⎩ ξT × ⇀ n + ξR × (⇀ n )⎪

x ×⇀

⎪ ⎪

⎭

⎡ 2 2 ⎤ the reasons that the predicted values from the basic ﬂow may be lower

⎢−(ξ5 + ξ6 ) 0 0 ⎥

H = ⎢ 2ξ4ξ5

1

−( ξ 2

+ ξ 2

) 0 ⎥ than the experimental ones at larger drift angle due to the neglect of the

2⎢ 4 6 ⎥

⎢⎣ 2ξ ξ 2ξ ξ 2 2 ⎥

−(ξ + ξ )⎦

viscous eﬀect (see Zhang and Zou, 2016). On the other hand, the basic

4 6 5 6 4 5

ﬂow is used in the linearized BVP for φ(⇀ x , t ) and determining the m-

(29) terms, so that the eﬀects of maneuvering motion on the perturbation

⇀(2) ﬂow could be taken into account in a more reasonable manner. In

The mean values of the ﬁrst, second and sixth components of F

are the wave drift forces and moment XW , YW , and NW , respectively. practice, the m-terms are calculated by solving the boundary value

problems of Dirichlet type, based on the scheme proposed by Wu

3. Numerical implementation (1991).

3.3. Determination of the drift forces and moment

In the present study, the low frequency maneuvering motion

Eq. (2) is solved by using a fourth-order Runge-Kutta scheme, The perturbation potential φ(⇀ x , t ) is solved by using a time domain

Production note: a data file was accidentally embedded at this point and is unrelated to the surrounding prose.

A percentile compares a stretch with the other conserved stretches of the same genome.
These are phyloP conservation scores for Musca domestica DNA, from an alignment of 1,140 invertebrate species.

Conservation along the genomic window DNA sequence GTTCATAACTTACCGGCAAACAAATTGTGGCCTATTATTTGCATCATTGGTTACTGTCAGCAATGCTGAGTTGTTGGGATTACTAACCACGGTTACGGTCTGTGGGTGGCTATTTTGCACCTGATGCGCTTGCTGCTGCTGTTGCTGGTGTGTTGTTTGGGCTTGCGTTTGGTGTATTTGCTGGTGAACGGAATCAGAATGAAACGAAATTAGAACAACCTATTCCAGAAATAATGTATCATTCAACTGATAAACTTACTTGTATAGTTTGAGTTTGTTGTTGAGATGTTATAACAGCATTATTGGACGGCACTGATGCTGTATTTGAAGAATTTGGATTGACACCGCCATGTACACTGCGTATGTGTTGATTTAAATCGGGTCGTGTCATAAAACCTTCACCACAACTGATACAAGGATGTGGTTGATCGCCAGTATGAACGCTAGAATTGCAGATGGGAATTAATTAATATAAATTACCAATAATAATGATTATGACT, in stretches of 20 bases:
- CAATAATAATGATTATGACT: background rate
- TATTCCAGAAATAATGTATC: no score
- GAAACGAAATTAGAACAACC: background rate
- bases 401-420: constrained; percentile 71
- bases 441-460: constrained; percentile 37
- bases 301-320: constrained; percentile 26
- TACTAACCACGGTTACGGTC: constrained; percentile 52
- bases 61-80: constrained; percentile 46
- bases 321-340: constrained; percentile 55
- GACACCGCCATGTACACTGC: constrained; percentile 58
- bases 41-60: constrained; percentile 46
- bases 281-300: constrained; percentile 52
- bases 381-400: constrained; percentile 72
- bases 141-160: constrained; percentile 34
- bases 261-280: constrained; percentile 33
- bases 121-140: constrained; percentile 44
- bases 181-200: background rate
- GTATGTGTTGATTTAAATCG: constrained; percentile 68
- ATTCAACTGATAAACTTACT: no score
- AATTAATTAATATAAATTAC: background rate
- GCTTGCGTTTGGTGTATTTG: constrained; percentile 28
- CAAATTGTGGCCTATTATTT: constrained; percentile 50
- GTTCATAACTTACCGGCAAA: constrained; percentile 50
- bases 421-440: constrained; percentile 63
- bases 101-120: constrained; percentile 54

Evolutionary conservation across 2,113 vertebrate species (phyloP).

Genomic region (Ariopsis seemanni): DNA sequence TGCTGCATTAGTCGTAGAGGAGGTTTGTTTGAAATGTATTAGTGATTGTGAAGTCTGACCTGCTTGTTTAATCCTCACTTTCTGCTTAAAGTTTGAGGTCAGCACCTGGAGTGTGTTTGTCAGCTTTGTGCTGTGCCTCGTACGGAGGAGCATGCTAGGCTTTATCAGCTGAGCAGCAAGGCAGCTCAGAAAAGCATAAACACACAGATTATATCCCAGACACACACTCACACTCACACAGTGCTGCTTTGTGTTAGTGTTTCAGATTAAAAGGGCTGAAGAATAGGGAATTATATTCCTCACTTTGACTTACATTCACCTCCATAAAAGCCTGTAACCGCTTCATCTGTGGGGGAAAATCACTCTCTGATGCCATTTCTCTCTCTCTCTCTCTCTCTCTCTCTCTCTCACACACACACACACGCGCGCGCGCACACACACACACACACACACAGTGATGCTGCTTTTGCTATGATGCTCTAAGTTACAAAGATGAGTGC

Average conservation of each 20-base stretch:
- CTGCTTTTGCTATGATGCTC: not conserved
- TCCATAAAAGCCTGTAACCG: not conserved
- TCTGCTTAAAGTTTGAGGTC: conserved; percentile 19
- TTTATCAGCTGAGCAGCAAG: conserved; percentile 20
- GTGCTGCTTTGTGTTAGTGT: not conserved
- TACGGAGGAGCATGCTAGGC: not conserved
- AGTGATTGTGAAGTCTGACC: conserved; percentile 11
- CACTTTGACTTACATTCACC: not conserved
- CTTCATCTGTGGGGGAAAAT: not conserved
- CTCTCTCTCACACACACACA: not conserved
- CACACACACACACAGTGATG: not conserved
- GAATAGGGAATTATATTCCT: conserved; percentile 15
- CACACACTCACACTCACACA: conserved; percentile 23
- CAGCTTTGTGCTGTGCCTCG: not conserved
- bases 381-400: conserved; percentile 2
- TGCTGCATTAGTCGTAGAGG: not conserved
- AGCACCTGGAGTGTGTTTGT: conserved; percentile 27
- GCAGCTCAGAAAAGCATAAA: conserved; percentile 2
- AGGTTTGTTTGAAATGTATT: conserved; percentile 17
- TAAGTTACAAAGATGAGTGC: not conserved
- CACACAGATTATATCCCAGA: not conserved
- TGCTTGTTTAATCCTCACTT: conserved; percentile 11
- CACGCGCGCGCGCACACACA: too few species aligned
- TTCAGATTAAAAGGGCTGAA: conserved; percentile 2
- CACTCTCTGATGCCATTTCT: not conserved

while the seakeeping analysis is conducted based on a time domain Rankine panel method, following the approach of Kring (1994). The

Rankine panel method. Since the maneuvering motion is much slower integral equation for φ(⇀

x , t ) reads as

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W. Zhang et al. Ocean Engineering 137 (2017) 367–381

Table 1 on the free surface and the potential on the hull surface) on each panel

Main particulars of the S-175 container ship. are assumed slowly varying and the variation is approximated by using

the quadratic B-Spline basis function B as

Specifications Full scale Model

∞

ζ (⇀

x , t ) ≃ ∑ j =−∞ ζj (t )Bj (⇀

x)

Hull Length between perpendiculars, 175.0 3.0337

⇀ ∞

L (m) φ( x , t) ≃ ∑

z

φ (t )B (⇀

j =−∞ z j

x) j

Beam, B (m) 25.40 0.4403 ∞

Draft, T (m) 9.50 0.1647 φ(⇀

x , t ) ≃ ∑ j =−∞ φj (t )Bj (⇀

x) (32)

Displacement, ▽(m3) 24742 0.127

Block coefficient, CB 0.57 0.57 The coeﬃcients ζj (t ), φzj (t ) and φj (t ) on each panel are the spatially

Radius of gyration in roll, kxx 0.33B 0.33B